9. Haupt, Alexander & Krieger, Tim & Lange, Thomas, 2013. "Education policy, student migration, and brain gain," Discussion Paper Series 2013-05, University of Freiburg, Wilfried Guth Endowed Chair for Constitutional Political Economy and Competition Policy.
    10. Makulec, Agnieszka., 2014. "Philippines' bilateral labour arrangements on health-care professional migration : in search of meaning," ILO Working Papers 994869923402676, International Labour Organization.
    11. Michael Clemens and Timothy N. Ogden, 2014. "Migration as a Strategy for Household Finance: A Research Agenda on Remittances, Payments, and Development- Working Paper 354," Working Papers 354, Center for Global Development.

    More about this item

    Keywords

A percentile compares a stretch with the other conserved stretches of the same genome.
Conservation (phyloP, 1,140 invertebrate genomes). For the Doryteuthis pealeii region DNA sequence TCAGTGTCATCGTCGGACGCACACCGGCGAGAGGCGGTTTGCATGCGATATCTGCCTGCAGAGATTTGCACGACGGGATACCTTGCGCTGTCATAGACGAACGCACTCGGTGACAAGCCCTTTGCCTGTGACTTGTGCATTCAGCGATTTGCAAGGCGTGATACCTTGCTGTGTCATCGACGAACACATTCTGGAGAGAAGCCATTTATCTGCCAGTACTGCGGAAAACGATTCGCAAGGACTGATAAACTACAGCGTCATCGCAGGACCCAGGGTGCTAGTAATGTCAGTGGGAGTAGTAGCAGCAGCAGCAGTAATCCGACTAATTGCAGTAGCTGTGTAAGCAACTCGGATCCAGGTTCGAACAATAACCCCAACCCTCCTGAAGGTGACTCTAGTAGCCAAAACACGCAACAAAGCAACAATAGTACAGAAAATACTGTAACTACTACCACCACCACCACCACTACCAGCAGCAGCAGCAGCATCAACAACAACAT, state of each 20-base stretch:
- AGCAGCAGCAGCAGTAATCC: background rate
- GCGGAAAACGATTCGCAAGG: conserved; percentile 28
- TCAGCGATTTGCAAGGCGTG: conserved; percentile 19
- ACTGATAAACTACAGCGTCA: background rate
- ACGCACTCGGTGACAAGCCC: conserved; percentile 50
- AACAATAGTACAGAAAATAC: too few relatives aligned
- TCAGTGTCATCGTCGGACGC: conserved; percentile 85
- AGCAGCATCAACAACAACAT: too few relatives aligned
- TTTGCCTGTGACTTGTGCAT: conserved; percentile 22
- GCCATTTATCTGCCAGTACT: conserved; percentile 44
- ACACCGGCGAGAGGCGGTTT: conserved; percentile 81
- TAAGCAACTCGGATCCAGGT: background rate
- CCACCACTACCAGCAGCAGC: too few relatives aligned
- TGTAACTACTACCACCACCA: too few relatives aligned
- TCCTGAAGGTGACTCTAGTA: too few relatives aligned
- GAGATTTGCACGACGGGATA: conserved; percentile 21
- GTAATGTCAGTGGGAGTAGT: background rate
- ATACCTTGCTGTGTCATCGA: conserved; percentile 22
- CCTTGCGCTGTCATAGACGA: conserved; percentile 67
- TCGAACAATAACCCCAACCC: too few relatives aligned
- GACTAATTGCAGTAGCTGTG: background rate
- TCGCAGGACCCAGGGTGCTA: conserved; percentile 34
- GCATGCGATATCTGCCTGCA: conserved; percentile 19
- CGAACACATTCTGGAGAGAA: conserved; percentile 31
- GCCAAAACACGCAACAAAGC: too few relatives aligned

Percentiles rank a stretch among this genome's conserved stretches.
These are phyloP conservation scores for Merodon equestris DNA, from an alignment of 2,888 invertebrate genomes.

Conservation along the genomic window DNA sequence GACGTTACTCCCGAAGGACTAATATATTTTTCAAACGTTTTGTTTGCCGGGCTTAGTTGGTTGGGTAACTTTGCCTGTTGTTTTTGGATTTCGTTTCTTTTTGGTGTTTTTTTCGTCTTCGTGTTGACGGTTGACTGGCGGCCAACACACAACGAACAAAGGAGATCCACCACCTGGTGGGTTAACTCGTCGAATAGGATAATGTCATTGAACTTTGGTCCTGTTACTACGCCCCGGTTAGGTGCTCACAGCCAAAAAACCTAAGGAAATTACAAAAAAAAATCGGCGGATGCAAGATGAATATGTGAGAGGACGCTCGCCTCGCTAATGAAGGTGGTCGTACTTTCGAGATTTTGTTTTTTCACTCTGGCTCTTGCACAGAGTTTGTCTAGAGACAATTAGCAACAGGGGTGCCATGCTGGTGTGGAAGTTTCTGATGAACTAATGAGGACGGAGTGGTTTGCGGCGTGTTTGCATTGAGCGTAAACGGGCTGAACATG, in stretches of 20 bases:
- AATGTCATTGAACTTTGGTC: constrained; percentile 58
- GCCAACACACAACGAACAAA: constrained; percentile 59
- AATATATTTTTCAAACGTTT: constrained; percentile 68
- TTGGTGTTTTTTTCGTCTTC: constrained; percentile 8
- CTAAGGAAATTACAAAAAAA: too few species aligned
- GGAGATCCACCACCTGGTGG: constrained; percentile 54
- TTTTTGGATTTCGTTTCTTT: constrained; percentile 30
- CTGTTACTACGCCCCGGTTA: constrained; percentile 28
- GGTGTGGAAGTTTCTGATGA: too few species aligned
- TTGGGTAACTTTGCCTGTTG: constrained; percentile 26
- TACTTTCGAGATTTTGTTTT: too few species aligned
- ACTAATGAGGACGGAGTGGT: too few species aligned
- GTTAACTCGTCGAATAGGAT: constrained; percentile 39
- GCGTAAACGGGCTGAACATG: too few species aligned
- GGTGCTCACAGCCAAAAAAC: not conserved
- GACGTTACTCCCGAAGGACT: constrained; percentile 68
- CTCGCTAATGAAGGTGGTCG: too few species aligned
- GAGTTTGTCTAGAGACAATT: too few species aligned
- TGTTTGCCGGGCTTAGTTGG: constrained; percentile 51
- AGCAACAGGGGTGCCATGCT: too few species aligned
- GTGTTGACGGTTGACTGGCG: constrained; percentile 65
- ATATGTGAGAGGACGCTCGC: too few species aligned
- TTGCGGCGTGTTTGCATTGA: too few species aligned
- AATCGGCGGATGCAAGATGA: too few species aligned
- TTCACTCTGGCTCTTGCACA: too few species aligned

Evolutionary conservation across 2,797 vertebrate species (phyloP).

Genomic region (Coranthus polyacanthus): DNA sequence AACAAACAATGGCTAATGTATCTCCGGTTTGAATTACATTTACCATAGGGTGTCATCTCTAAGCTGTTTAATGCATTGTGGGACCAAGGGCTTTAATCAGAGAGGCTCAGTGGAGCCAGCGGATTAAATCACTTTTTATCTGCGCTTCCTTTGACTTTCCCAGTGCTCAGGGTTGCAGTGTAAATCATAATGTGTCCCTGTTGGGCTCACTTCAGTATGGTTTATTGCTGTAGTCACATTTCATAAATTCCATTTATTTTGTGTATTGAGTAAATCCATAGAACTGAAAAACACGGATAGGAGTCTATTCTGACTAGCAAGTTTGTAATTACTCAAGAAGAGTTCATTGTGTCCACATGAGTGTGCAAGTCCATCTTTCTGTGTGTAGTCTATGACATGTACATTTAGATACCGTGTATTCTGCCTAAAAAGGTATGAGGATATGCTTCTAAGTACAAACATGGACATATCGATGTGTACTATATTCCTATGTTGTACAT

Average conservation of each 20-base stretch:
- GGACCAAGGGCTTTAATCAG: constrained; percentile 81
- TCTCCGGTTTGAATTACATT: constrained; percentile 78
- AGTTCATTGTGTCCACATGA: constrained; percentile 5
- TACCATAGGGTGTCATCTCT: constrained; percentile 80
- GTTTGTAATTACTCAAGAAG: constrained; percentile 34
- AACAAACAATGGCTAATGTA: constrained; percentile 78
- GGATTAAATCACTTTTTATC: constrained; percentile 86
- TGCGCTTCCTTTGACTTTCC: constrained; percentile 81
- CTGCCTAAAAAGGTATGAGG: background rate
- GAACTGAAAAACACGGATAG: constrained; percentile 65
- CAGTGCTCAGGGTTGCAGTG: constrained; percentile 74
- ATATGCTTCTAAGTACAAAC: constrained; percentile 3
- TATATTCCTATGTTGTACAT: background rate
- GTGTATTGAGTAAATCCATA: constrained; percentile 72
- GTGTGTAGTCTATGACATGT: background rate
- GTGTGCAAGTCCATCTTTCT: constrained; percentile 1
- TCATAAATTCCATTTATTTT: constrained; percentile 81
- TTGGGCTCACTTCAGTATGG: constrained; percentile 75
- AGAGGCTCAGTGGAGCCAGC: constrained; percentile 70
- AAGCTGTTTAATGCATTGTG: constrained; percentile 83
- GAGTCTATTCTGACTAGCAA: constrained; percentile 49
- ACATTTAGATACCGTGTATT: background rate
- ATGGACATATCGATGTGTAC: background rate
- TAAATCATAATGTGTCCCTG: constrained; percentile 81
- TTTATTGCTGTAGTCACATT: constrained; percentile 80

H21 H24 H26 H87 Brain-drain tax Emigration Optimal taxation Skilled migration;

    JEL classification:

    • H21 - Public Economics - - Taxation, Subsidies, and Revenue - - - Efficiency; Optimal Taxation
    • H24 - Public Economics - - Taxation, Subsidies, and Revenue - - - Personal Income and Other Nonbusiness Taxes and Subsidies
    • H26 - Public Economics - - Taxation, Subsidies, and Revenue - - - Tax Evasion and Avoidance
    • H87 - Public Economics - - Miscellaneous Issues - - - International Fiscal Issues; International Public Goods

    Statistics

    Access and download statistics

    Corrections